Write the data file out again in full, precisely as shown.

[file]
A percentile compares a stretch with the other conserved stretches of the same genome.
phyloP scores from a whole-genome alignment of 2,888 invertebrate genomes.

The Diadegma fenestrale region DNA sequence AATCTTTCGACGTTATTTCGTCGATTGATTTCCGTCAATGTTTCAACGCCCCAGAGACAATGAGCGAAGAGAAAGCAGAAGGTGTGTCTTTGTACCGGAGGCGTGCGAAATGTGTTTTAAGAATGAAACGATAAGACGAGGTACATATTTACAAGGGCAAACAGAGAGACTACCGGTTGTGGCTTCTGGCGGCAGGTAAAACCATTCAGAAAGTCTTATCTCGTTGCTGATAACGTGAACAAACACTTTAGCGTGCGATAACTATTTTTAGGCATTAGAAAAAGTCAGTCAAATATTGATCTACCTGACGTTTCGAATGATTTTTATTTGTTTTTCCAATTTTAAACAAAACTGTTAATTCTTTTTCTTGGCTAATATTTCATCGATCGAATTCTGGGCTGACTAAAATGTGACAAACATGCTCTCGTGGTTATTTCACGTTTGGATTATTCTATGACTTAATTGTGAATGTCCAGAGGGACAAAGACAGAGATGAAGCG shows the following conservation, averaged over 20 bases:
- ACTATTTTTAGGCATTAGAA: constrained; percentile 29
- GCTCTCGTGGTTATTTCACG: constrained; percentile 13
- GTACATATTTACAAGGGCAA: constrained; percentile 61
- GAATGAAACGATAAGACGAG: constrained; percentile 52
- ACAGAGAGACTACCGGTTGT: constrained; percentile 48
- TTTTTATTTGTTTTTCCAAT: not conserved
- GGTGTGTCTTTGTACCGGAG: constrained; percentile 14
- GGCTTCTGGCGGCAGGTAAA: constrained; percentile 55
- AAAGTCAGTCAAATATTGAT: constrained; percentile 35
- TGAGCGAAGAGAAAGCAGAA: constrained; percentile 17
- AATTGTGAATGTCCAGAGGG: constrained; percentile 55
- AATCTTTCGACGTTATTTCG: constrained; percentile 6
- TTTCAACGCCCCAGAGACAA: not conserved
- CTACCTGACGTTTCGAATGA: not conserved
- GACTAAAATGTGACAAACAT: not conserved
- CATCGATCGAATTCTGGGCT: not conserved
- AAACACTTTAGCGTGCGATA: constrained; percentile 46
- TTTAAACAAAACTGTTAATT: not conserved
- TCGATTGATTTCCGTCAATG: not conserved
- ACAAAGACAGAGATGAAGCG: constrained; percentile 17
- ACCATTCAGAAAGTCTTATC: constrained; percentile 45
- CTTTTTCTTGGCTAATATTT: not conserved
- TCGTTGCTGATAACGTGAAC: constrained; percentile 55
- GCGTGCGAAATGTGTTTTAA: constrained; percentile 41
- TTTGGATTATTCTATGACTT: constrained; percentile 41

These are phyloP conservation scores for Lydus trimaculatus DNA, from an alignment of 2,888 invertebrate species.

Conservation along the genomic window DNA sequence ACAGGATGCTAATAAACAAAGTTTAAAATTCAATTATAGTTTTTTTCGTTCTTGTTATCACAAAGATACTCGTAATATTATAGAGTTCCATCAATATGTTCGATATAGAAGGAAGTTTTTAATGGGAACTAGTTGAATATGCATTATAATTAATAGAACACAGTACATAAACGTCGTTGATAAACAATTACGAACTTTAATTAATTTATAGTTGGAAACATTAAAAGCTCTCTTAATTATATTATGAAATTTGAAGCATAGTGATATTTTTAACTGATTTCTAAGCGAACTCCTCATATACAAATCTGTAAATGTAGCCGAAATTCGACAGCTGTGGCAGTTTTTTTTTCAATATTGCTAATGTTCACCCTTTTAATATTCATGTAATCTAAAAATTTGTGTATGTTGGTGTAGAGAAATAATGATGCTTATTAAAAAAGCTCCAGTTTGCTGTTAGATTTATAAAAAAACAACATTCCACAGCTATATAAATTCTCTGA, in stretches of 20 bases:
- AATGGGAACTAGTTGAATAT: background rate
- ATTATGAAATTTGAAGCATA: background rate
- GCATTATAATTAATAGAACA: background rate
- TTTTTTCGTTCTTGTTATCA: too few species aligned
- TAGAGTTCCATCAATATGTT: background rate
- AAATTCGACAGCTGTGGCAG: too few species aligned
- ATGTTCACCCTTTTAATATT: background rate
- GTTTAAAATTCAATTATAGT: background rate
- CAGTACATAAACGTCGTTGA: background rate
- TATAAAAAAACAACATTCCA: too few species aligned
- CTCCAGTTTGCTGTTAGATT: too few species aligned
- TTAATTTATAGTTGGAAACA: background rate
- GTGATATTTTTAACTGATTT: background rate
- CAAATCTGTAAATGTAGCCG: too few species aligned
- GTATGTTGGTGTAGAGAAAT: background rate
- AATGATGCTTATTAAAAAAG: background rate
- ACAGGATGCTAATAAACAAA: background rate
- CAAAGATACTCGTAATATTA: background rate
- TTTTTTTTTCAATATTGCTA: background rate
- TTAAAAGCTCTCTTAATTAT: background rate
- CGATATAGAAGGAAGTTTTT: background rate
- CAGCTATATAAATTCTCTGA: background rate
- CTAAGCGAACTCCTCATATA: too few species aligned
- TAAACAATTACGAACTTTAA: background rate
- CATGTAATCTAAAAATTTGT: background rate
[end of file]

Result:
A percentile compares a stretch with the other conserved stretches of the same genome.
phyloP scores from a whole-genome alignment of 2,888 invertebrate genomes.

The Diadegma fenestrale region DNA sequence AATCTTTCGACGTTATTTCGTCGATTGATTTCCGTCAATGTTTCAACGCCCCAGAGACAATGAGCGAAGAGAAAGCAGAAGGTGTGTCTTTGTACCGGAGGCGTGCGAAATGTGTTTTAAGAATGAAACGATAAGACGAGGTACATATTTACAAGGGCAAACAGAGAGACTACCGGTTGTGGCTTCTGGCGGCAGGTAAAACCATTCAGAAAGTCTTATCTCGTTGCTGATAACGTGAACAAACACTTTAGCGTGCGATAACTATTTTTAGGCATTAGAAAAAGTCAGTCAAATATTGATCTACCTGACGTTTCGAATGATTTTTATTTGTTTTTCCAATTTTAAACAAAACTGTTAATTCTTTTTCTTGGCTAATATTTCATCGATCGAATTCTGGGCTGACTAAAATGTGACAAACATGCTCTCGTGGTTATTTCACGTTTGGATTATTCTATGACTTAATTGTGAATGTCCAGAGGGACAAAGACAGAGATGAAGCG shows the following conservation, averaged over 20 bases:
- ACTATTTTTAGGCATTAGAA: constrained; percentile 29
- GCTCTCGTGGTTATTTCACG: constrained; percentile 13
- GTACATATTTACAAGGGCAA: constrained; percentile 61
- GAATGAAACGATAAGACGAG: constrained; percentile 52
- ACAGAGAGACTACCGGTTGT: constrained; percentile 48
- TTTTTATTTGTTTTTCCAAT: not conserved
- GGTGTGTCTTTGTACCGGAG: constrained; percentile 14
- GGCTTCTGGCGGCAGGTAAA: constrained; percentile 55
- AAAGTCAGTCAAATATTGAT: constrained; percentile 35
- TGAGCGAAGAGAAAGCAGAA: constrained; percentile 17
- AATTGTGAATGTCCAGAGGG: constrained; percentile 55
- AATCTTTCGACGTTATTTCG: constrained; percentile 6
- TTTCAACGCCCCAGAGACAA: not conserved
- CTACCTGACGTTTCGAATGA: not conserved
- GACTAAAATGTGACAAACAT: not conserved
- CATCGATCGAATTCTGGGCT: not conserved
- AAACACTTTAGCGTGCGATA: constrained; percentile 46
- TTTAAACAAAACTGTTAATT: not conserved
- TCGATTGATTTCCGTCAATG: not conserved
- ACAAAGACAGAGATGAAGCG: constrained; percentile 17
- ACCATTCAGAAAGTCTTATC: constrained; percentile 45
- CTTTTTCTTGGCTAATATTT: not conserved
- TCGTTGCTGATAACGTGAAC: constrained; percentile 55
- GCGTGCGAAATGTGTTTTAA: constrained; percentile 41
- TTTGGATTATTCTATGACTT: constrained; percentile 41

These are phyloP conservation scores for Lydus trimaculatus DNA, from an alignment of 2,888 invertebrate species.

Conservation along the genomic window DNA sequence ACAGGATGCTAATAAACAAAGTTTAAAATTCAATTATAGTTTTTTTCGTTCTTGTTATCACAAAGATACTCGTAATATTATAGAGTTCCATCAATATGTTCGATATAGAAGGAAGTTTTTAATGGGAACTAGTTGAATATGCATTATAATTAATAGAACACAGTACATAAACGTCGTTGATAAACAATTACGAACTTTAATTAATTTATAGTTGGAAACATTAAAAGCTCTCTTAATTATATTATGAAATTTGAAGCATAGTGATATTTTTAACTGATTTCTAAGCGAACTCCTCATATACAAATCTGTAAATGTAGCCGAAATTCGACAGCTGTGGCAGTTTTTTTTTCAATATTGCTAATGTTCACCCTTTTAATATTCATGTAATCTAAAAATTTGTGTATGTTGGTGTAGAGAAATAATGATGCTTATTAAAAAAGCTCCAGTTTGCTGTTAGATTTATAAAAAAACAACATTCCACAGCTATATAAATTCTCTGA, in stretches of 20 bases:
- AATGGGAACTAGTTGAATAT: background rate
- ATTATGAAATTTGAAGCATA: background rate
- GCATTATAATTAATAGAACA: background rate
- TTTTTTCGTTCTTGTTATCA: too few species aligned
- TAGAGTTCCATCAATATGTT: background rate
- AAATTCGACAGCTGTGGCAG: too few species aligned
- ATGTTCACCCTTTTAATATT: background rate
- GTTTAAAATTCAATTATAGT: background rate
- CAGTACATAAACGTCGTTGA: background rate
- TATAAAAAAACAACATTCCA: too few species aligned
- CTCCAGTTTGCTGTTAGATT: too few species aligned
- TTAATTTATAGTTGGAAACA: background rate
- GTGATATTTTTAACTGATTT: background rate
- CAAATCTGTAAATGTAGCCG: too few species aligned
- GTATGTTGGTGTAGAGAAAT: background rate
- AATGATGCTTATTAAAAAAG: background rate
- ACAGGATGCTAATAAACAAA: background rate
- CAAAGATACTCGTAATATTA: background rate
- TTTTTTTTTCAATATTGCTA: background rate
- TTAAAAGCTCTCTTAATTAT: background rate
- CGATATAGAAGGAAGTTTTT: background rate
- CAGCTATATAAATTCTCTGA: background rate
- CTAAGCGAACTCCTCATATA: too few species aligned
- TAAACAATTACGAACTTTAA: background rate
- CATGTAATCTAAAAATTTGT: background rate